Its true that some of these market-friendly policies appear to have been driven by commercial interests cloaking themselves in the guise of liberal ideology eg privatisation. But these policies are hardly flagship anymore.
Financial de-regulation was bungled initially which led to massive rorting by “entrepreneurs” in the eighties. But it seems to have been reigned in by APRA.
The most regressive policy in AUS is negative gearing and two-tiered taxes privileging capital gains. This is routinely condemned by economic rationalists in Treasury.
Treasury also routinely issues warnings about excessive lending to finance housing. Perhaps this debt-fuelled asset inflation is imprudent. But one can hardly call it unpopular. Australians love home improvement, trading up and a spot of residential property investment.
And Open Borders immigration policy is of course welcomed by Left-liberals as much as Right-liberals. You dont hear Aly-types screaming about “neo-liberalism” in that department.
The problem is that academics think purely in ideological terms, without operationalising their concepts so that they can be checked against the historical record, preferably using some sophisticated statistics. Counting is too hard when its much more fun to indulge in chanting.
Below I offer some ideological definitions which at least make internal sense. I have listed them as binary opposites, but of course most people occupy some middling position:
Right-wing: regressively establishing the higher-status.
Left-wing: progressively empowering the lower-status.
Liberal: freeing of individual autonomies
“Corporal”: forcing by institutional authority
Conservatism: integration of traditional identity
Constructivism: differentiation of fashionable identities
The liberal-corporal dimension indicates how power is organized.
The Right-Left dimension indicates who benefits from the distribution of power.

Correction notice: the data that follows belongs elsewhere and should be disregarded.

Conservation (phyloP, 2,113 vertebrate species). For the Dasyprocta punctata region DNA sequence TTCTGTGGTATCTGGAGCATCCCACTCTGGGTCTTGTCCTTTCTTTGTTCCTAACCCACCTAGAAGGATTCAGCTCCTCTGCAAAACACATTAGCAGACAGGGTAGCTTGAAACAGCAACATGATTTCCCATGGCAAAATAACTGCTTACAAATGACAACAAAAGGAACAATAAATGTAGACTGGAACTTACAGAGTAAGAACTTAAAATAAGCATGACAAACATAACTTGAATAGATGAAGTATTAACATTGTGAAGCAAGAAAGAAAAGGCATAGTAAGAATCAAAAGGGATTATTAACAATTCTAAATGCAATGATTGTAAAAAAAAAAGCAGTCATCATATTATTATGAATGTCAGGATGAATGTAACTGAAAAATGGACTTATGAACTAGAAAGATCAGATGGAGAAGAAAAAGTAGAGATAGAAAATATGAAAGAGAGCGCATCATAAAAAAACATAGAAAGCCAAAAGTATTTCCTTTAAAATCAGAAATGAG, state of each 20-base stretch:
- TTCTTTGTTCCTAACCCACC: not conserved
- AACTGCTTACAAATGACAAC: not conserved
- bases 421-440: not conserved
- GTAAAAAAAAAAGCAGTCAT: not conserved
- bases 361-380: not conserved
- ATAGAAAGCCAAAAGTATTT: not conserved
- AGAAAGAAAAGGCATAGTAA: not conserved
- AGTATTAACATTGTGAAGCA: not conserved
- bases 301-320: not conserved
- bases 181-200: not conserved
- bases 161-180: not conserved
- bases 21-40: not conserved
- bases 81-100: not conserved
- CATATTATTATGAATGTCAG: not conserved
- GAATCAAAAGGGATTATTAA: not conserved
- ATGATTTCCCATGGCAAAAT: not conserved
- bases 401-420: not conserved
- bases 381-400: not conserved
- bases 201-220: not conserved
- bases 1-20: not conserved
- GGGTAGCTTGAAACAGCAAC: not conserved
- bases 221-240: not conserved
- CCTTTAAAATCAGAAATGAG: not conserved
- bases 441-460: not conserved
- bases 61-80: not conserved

The conservative-constructive dimension indicates the pace of change.
I borrow “constructivism” from Hayek.
“Corporalism” is my own coinage. There is simply no generic term to indicate a preference for a more centralised authoritative organization of power. Or at least none that does not have negative value laden connotations. Obviously “illiberal” and “authoritarian” are tendentious.
The conservative-constructive dimension indicates the cultural identity of change. The pace and direction of change is indicated by
It would be helpful if social scientists used a multi-dimensional matrix of ideological markers, to place political agents in ideological space, so to speak.
Uni-dimensional markers like “neo-liberal” simply do not capture enough information about the agent/
Or put in another less Strocchi-speak way: I am trying to re-found ideological concepts so that they more adequately reflect contemporary social life. The concepts should be operational in that one should be able to locate political agents on some part of the dimension, in a measurable way.
Thus to address John Howard in this matrix:
– Mostly Right-wing in that he sought to establish higher-status, whether it be property tycoons, the Queen or US military. Also Sydney-centric. A bit Left-wing with hand-outs to working families;
– Somewhat corporal in that the was always centralising things in Canberra, and imposing more controls on guns and border. But a bit liberal, especially higher immigration rates
– Very conservative: sought national integration along mainstream values (“white picket fence” “relaxed and comfortable”), promoted traditional identity of family, faith and flag; No constructivist tinkering at all;
– A bit reactionary: attempting to turn back the clock on industrial relations with lockouts and replacing industrial awards with master-servant contracts.
That is what Big Government conservatism looks like.
Jack Strocchi: I don’t think markers like “neo-liberal” are intended to be uni-dimensional; when a uni-dimensional description is intended, the old “right” and “left” are usually employed.
Rather, descriptors like “neo-liberal” are intended to convey a region of the multi-dimensional ideo-space. For that particular example, in your taxonomy it would be a region located towards the Right, Liberal and Revolutionary but spanning the entire Conservative-Constructivist axis.
Jack Strocchi, John Howard gave money to working families not because he was “left”, but because he was “right”: He was trying to establish the higher-status supporters of the Liberal party as the government. Contrast with Labor, who give money to working families because they want to take money for themselves—a clearly leftist justification in your scale—and the Greens, who would probably do it to establish their own credentials as compassionate, and thereby are trying to establish themselves as the new higher status group. I’m not sure if this is a left or right-wing justification in your classification.